Like a pebble that has been rounded over the centuries by the gentle splashing of the ocean waves, Halo 3 has become the perfect hardcore first-person combat simulator. By dint of painstaking labor on the part of its developer, Bungie, it has been refined over three installments to the point where it delivers only pure, unadulterated gaming bliss. Every combat is even-sided and complex and can be waged in multiple ways, using an arsenal of long- and short-range weapons, plus grenades and hand-to-hand moves. Every level is perfectly paced and balanced and graced with soaring architectural compositions. Plus it's graphically gorgeous. The epic storyline and the stirring score don't hurt either. In one of the greatest years video gaming has ever seen, Halo 3 is the very best of the bunch.
A New iPhone
Whether it's the iPhone 3G Part II or the rumored iPhone nano, it's not hard to imagine Apple releasing another new iPhone this year, maintaining their trend of releasing an iPhone per year to stay competitive in the everchanging post-RAZR cellphone market. It's no secret that most of Gizmodo loves the iPhone, so we're pretty excited to see what's next. (Juicy rumors of a new Mac mini and iPod Touch XL are going strong, too.)
3G is alright but we're looking forward to even faster 4G wireless networks soon. Intel-backed WiMax launched in a few locales by carriers Sprint and ClearWire. The wide-area network currently promises peaks of 10 megabits per second but on paper it's capable of over 70. We will likely see slow but steady expansion of the service through 2009. Meanwhile, AT&T and Verizon (and eventually T-Mobile) are gearing up LTE technology. The Nokia-driven GSM-based "Long Term Evolution" may actually whomp WiMax with download speeds of over 300Mbps—though its presence probably won't be felt in the US before 2010.
The Sony XEL-1 OLED television rocked our world when it was released this year, but there was a catch. Its screen size was a measly 11 inches. And while we can't expect 50-inch Kuro killers just yet, we do anticipate a very expensive mid-sized set—27 to 32 inches—to hit the market in some form this year. (Sony actually showed off a prototype that was 27 inches at CES 2008. Stay tuned for what we see at CES this year.)
A multitude of companies have various wireless HDMI technologies, but there's no set standard (two warring factions need to settle the fight before we can have interoperable products). The technology is there, now it's just a matter of logistics and handshaking. With luck, by next Christmas, you'll be able to add it to a sub-$2000 1080p projector for the ultimate no-mess home theater.
Wireless HDMI may not be quite cooked yet, but the eSATA-crushing USB 3.0 standard is ready to roll. Look for a multitude of products announced within the next week with blazing transfer speeds of 4.8Gbps (moving a 25GB file in under a minute). They'll also benefit from USB 3.0's higher electrical power output.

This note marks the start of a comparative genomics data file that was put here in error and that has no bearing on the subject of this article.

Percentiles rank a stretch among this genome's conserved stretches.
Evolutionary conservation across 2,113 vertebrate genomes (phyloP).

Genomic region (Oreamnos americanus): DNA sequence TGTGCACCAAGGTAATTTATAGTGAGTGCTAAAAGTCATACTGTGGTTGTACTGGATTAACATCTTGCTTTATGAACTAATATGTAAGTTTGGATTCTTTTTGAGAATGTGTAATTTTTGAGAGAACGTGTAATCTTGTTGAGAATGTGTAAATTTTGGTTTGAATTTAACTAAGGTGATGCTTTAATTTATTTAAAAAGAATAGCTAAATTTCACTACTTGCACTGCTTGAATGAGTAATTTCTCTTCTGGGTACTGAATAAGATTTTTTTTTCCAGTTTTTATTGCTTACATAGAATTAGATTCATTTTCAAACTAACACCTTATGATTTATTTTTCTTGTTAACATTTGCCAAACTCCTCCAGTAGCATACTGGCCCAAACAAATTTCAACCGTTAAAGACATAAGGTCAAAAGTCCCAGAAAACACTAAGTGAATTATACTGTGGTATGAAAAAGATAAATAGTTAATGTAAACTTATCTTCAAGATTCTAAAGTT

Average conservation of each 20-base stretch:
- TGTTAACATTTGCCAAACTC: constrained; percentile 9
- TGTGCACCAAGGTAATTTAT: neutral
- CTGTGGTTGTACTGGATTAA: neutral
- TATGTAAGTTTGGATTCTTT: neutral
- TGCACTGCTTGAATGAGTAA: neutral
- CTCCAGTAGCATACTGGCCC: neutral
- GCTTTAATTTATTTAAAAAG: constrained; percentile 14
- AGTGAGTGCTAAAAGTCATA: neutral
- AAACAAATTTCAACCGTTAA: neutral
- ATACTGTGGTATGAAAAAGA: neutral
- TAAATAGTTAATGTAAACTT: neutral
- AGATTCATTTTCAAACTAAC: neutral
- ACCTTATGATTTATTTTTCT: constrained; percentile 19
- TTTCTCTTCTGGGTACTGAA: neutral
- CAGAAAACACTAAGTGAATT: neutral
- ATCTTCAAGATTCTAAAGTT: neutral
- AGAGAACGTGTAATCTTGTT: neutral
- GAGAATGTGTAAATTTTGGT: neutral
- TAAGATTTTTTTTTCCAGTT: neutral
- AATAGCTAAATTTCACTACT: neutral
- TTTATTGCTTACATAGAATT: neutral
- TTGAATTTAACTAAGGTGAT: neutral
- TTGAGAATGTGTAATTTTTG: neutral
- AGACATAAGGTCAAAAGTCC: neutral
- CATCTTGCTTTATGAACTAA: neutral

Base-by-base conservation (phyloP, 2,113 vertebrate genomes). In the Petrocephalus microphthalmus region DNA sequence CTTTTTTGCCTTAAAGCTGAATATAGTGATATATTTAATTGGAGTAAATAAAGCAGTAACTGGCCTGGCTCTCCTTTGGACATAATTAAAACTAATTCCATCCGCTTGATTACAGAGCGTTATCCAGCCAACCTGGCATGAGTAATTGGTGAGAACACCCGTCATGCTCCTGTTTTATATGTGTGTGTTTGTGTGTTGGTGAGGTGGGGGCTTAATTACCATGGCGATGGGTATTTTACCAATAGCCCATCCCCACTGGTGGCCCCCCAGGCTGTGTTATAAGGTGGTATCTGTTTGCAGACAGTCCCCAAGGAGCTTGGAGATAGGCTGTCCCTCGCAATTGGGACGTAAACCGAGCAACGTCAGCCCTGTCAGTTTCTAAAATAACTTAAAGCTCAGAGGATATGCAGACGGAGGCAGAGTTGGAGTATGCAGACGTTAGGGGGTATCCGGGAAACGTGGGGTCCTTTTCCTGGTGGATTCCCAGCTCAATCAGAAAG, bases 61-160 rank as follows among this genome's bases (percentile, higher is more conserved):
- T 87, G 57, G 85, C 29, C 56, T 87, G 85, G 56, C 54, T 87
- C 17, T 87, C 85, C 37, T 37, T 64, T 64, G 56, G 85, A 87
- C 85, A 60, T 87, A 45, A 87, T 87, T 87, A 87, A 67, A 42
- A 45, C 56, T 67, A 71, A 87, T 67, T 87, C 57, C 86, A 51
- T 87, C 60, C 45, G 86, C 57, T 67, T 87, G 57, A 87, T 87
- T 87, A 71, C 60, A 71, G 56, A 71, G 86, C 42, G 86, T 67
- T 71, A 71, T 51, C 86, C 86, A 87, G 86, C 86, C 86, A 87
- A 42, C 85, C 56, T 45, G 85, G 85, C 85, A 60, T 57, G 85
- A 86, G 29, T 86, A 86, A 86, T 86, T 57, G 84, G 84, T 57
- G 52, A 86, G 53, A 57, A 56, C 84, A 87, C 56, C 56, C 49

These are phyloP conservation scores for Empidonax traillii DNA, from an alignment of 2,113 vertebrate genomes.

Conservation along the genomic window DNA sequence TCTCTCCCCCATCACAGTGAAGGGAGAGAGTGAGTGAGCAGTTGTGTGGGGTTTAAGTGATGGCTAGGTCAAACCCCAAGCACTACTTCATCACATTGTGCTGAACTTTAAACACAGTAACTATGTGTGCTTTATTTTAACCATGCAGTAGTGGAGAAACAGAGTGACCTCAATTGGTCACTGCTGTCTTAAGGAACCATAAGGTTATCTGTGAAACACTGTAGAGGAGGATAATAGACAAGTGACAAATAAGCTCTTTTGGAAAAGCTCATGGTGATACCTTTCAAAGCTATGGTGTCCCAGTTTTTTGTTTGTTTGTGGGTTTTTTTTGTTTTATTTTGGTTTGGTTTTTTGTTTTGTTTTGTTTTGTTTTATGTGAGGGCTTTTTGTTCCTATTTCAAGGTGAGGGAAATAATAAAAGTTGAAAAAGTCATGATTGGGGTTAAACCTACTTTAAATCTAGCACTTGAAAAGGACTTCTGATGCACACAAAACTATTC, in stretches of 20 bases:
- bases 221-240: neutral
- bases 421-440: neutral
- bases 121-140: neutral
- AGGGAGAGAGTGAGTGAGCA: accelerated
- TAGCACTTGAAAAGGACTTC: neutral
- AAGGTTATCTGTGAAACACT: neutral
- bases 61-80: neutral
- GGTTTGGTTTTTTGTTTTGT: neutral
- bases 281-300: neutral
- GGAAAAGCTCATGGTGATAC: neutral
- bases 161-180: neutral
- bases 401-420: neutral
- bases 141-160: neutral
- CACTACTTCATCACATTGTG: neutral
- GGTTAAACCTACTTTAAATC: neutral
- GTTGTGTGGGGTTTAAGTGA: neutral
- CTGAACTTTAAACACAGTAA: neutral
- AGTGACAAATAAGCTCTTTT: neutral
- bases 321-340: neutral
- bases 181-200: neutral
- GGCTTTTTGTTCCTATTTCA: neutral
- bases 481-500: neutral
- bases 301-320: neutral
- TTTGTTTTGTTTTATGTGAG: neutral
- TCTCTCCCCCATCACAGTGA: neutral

Since its launch on October 23rd 2001, the Apple iPod has revolutionised the way in which we listen to music on the go. Designed by Jonathan Ive at Apple, the digital media player allows users to enjoy music, videos, photos, and games on a single portable device.
Content is easily transferable to your iPod through the Apple iTunes software which is compatible with most Apple Macintosh and Microsoft Windows operating systems.
All Apple iPod models apart from the iPod Shuffle feature the popular touch sensitive scroll wheel in the user interface, which has seen the iPod become the most user-friendly media player currently available. It can also claim to being the best selling digital media player in history, with over 165 million iPods sold, worldwide.
To date, there have been several various iPod models - these are the Classic, Photo, Mini, Nano, Shuffle and Touch.
Sony 2TB memory sicks we warned you about way back in January are finally coming to pass, and Sony Insider has dug up the details. As appearing on Sony's oss-formats.org site, the Memory Stick XC keeps the current form factor for memory sticks (most likely these guys will be backwards compatible) with the XC series (XC Duo, XC-HG Duo, XC Micro (M2 XC), XC-HG Micro (M2 XC-HG)) using the exFAT file system, and the PRO series (including the PRO Duo, PRO-HG Duo, Micro (M2), HG Micro (M2-HG)) using the tried and true FAT12/16/32. Memory freaks can thrill to the specifications for the new class after the break.
As we've seen with the slight resurgence of new and improved incandescent light bulbs, the amount of energy used to actually light up the bulb isn't necessarily the whole measure of energy efficiency. There's also the small matter of producing the bulb, shipping it around the world, and eventually disposing of it. With that in mind, the Siemens Corporate Technology Centre for Eco Innovations conducted a study that compared regular compact fluorescents to LED lamps -- using one 25,000-hour LED lamp as a constant, compared to 2.5 10,000-hour compact fluorescents (and 25 1,000-hour incandescents). While it's still holding back on some of the finer details, the group did apparently find that LEDs are no more or no less energy efficient than compact flourescents when the entire lifecycle of the bulb is taken into account, although it is quick to point out that LEDs should eventually win out as they become more efficient to produce.
crazy-beautiful multi-purpose navigation devices of South Korea, is there anything they can't do? If your answer is that they can't teach you English, think again. The iQ Special features a language trainer built on voice recognition software from its predecessor, the FineDrive X700, alongside the usual fare of goodies we westerners rarely get to see: SiRF-based GPS, DMB digital TV, video and music playback, and even TPEG traffic alerts. Priced at 469,000 KWN ($384), this PND is available today, and it's probably redundant to note that it won't be making its way to English-speaking countries any time soon -- not that we doesn't need it, mind you.